As the birthplace of modern humans, the African continent has been inhabited continuously for ∼200,000 years, at least twice as long as any other continent. Consequently, high levels of genetic diversity exist among different African ethnic groups, and nearly one-third of all languages spoken in the world today are associated with the more than 2,000 ethnolinguistic groups identified in Africa. A large collaborative international research effort (Tishkoff, S. A. et al. Science 324, 1035–1044 ) has given a quantitative account of this genetic diversity that has important implications for the treatment of people of African descent with renal conditions.
The researchers found that all but one of the 121 African ethnic groups studied have more within-group genetic diversity than any of the 60 non-African ethnic groups for which comparable data were collected. The average number per genetic locus of private alleles—alleles present in only one of many populations sampled—is far higher in Africa than in any other continent. By and large, the pattern of genetic differences observed among African populations matched linguistic and cultural differences. The study also confirmed historical evidence on the slave trade that African Americans can trace most of their ancestry to speakers of the Niger-Kordofanian language family originating from a vast swath of west Africa that spans regions as far west as Senegambia and as far south as Angola and South Africa.
“soon it may be possible to unravel the role of human genetic diversity in renal disease”
Publication of this study questions whether, and to what extent, catch-all terms like 'African American', 'African ancestry' and 'black' are useful or indeed misleading in medical research and clinical practice. Implications for the nephrology community are far-reaching, not least in developed countries with a growing presence of African immigrants. Take for example the case of the aggressive renal condition HIV-associated nephropathy (HIVAN). For reasons that are probably mostly rooted in genetics, about 50% of all HIV-positive African Americans with kidney disease have HIVAN, whereas this condition is very rare among European Americans. In studies of black South Africans, the prevalence of HIVAN varies between 10% and 83% (Faiban, J. & Naicker, S. Nat. Rev. Nephrol. 5, 591–598 ), possibly reflecting the high degree of genetic variability among the many aboriginal South African ethnic groups. A study of 126 HIV-positive Ethiopians living in Israel failed to identify a single case of HIVAN (Behar, D. M. et al. Am. J. Kidney Dis. 47, 88–94 ). In light of the genetic and clinical evidence, placing a black HIV-positive US resident who has a non-Niger-Kordofanian ethnic background—such as, for instance, an immigrant or a descendant of immigrants from the horn of Africa—in the same ethnic category as descendents of American slaves of west African ancestry might be scientifically and clinically misleading.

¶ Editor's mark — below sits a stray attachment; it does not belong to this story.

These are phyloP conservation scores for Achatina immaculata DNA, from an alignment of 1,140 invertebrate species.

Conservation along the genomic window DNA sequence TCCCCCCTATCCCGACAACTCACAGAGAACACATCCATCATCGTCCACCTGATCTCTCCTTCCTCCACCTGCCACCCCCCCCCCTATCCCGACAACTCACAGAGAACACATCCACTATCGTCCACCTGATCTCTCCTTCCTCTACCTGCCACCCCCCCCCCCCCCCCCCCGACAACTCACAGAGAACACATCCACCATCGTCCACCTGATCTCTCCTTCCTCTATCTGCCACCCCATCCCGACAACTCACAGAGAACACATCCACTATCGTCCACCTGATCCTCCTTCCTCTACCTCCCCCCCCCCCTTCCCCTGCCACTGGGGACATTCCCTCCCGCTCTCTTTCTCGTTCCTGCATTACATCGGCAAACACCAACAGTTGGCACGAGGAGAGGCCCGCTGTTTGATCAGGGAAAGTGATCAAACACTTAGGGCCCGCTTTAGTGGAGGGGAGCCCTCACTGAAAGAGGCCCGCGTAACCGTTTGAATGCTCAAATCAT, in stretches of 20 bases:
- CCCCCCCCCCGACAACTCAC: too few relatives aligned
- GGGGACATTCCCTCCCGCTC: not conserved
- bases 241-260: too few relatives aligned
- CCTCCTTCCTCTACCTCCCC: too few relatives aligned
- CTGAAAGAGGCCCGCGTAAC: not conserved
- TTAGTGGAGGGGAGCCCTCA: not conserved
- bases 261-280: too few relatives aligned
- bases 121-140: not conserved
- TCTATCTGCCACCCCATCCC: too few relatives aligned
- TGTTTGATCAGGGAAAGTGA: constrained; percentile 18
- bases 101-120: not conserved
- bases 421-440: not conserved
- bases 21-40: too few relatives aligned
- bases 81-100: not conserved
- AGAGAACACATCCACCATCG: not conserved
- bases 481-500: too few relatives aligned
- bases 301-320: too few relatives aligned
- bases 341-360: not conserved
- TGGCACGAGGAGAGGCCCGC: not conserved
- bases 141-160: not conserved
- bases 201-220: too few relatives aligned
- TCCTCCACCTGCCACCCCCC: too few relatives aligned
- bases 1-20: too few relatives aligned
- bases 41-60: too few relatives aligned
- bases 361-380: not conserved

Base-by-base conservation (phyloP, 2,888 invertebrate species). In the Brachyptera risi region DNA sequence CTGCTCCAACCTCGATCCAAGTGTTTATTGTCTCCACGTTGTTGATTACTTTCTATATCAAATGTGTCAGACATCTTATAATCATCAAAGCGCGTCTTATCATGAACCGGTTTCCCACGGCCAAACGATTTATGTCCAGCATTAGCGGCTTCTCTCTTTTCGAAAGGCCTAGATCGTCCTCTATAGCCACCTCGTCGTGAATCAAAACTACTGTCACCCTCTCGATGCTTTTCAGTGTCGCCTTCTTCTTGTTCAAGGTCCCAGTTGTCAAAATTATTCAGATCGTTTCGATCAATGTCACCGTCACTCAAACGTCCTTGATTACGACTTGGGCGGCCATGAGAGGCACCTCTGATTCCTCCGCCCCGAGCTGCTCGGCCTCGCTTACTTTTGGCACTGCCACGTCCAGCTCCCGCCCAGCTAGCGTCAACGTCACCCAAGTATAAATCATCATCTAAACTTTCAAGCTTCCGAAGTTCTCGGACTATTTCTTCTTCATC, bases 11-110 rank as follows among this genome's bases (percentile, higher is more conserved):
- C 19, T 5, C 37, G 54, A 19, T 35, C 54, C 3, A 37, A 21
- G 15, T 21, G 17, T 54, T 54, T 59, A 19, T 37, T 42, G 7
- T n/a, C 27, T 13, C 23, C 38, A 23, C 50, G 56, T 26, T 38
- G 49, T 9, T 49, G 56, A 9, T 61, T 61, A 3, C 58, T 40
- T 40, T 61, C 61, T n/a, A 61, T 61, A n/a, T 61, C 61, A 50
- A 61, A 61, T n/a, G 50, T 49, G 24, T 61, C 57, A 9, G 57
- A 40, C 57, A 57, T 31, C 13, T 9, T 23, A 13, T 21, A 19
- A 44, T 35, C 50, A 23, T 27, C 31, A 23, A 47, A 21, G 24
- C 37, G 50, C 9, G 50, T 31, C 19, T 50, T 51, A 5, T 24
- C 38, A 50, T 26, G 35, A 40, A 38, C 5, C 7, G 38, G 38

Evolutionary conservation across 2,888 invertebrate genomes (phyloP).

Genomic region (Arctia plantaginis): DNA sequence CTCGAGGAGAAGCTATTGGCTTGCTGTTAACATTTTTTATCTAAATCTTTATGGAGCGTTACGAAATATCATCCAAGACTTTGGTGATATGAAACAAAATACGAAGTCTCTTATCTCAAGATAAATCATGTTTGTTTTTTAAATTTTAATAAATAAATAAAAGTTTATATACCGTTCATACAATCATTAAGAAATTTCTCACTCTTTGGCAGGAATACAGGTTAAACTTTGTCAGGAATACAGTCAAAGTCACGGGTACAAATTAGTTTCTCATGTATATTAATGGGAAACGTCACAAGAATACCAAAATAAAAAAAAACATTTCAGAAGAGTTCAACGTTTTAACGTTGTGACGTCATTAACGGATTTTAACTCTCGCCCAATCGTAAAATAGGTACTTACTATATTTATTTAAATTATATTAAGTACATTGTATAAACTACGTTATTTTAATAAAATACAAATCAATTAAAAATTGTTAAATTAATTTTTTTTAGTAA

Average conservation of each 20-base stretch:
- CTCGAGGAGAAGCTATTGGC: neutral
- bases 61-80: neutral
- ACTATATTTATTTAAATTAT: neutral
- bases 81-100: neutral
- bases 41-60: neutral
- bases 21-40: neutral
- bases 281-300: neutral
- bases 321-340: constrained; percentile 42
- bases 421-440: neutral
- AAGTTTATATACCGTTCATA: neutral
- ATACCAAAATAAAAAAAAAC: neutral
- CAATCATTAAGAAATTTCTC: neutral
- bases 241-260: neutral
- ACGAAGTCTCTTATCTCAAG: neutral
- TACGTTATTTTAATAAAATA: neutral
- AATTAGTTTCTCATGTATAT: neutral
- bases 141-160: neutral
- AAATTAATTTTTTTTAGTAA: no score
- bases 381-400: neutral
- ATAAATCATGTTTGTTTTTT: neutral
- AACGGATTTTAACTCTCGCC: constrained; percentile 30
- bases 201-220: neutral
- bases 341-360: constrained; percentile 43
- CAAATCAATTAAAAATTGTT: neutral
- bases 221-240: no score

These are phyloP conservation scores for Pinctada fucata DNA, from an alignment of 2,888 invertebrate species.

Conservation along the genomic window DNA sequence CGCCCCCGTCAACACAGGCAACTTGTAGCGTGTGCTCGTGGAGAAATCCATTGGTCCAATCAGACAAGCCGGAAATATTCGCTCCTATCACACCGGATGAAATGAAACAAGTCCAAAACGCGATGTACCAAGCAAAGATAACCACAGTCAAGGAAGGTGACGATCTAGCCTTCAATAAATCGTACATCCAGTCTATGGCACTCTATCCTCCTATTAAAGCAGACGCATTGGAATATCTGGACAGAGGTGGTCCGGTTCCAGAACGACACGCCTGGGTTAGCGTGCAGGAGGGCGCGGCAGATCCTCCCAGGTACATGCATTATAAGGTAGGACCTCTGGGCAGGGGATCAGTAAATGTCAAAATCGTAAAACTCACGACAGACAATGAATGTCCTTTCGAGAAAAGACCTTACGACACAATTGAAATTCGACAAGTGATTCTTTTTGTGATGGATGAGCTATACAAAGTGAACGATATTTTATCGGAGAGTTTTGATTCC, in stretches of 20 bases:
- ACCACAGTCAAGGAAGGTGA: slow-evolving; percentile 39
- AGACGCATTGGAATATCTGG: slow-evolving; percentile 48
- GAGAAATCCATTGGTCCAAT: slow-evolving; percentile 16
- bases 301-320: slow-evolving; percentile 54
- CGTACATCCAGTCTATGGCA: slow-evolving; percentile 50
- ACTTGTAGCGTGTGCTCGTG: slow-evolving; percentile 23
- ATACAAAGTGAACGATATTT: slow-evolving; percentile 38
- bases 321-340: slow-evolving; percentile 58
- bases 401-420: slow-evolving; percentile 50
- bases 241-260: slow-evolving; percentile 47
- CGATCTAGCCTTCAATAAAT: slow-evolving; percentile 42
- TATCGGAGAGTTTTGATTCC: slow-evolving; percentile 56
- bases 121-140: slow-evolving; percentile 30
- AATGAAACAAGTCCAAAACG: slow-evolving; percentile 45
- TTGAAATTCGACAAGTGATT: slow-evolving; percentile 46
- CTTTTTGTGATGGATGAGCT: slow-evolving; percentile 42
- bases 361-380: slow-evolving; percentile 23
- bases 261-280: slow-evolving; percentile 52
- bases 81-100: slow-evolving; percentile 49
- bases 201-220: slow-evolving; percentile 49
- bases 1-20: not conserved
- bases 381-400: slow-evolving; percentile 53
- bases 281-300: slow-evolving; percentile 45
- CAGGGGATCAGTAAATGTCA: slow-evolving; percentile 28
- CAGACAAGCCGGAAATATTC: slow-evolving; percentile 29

Individuals with different African ethnic backgrounds might have substantially different genetic susceptibility to specific diseases. If this idea is to change clinical practice, however, resolving the issue of genetic versus environmental influences in conditions for which the prevalence is heavily dependent on ethnicity acquires new urgency. A case in point is hypertension, which is more prevalent among African Americans than European Americans. Whether perception of being racially discriminated against—a perception that would probably not differentiate between black individuals of different African ancestry—is a contributing factor in the hypertension ethnicity gap has not been conclusively resolved. This issue is currently so difficult to explore that both study design and data analysis have had to try and take into account psychological coping mechanisms such as anger repression and anger inhibition.
The Science paper suggests that soon it may be possible to unravel the role of human genetic diversity in renal disease. Indeed, new genetic data from people of African ancestry could be an invaluable tool in medical research, one that could help improve our understanding of mechanisms of disease and, crucially, the health care of people from these ethnic groups.
The author declares no competing financial interests.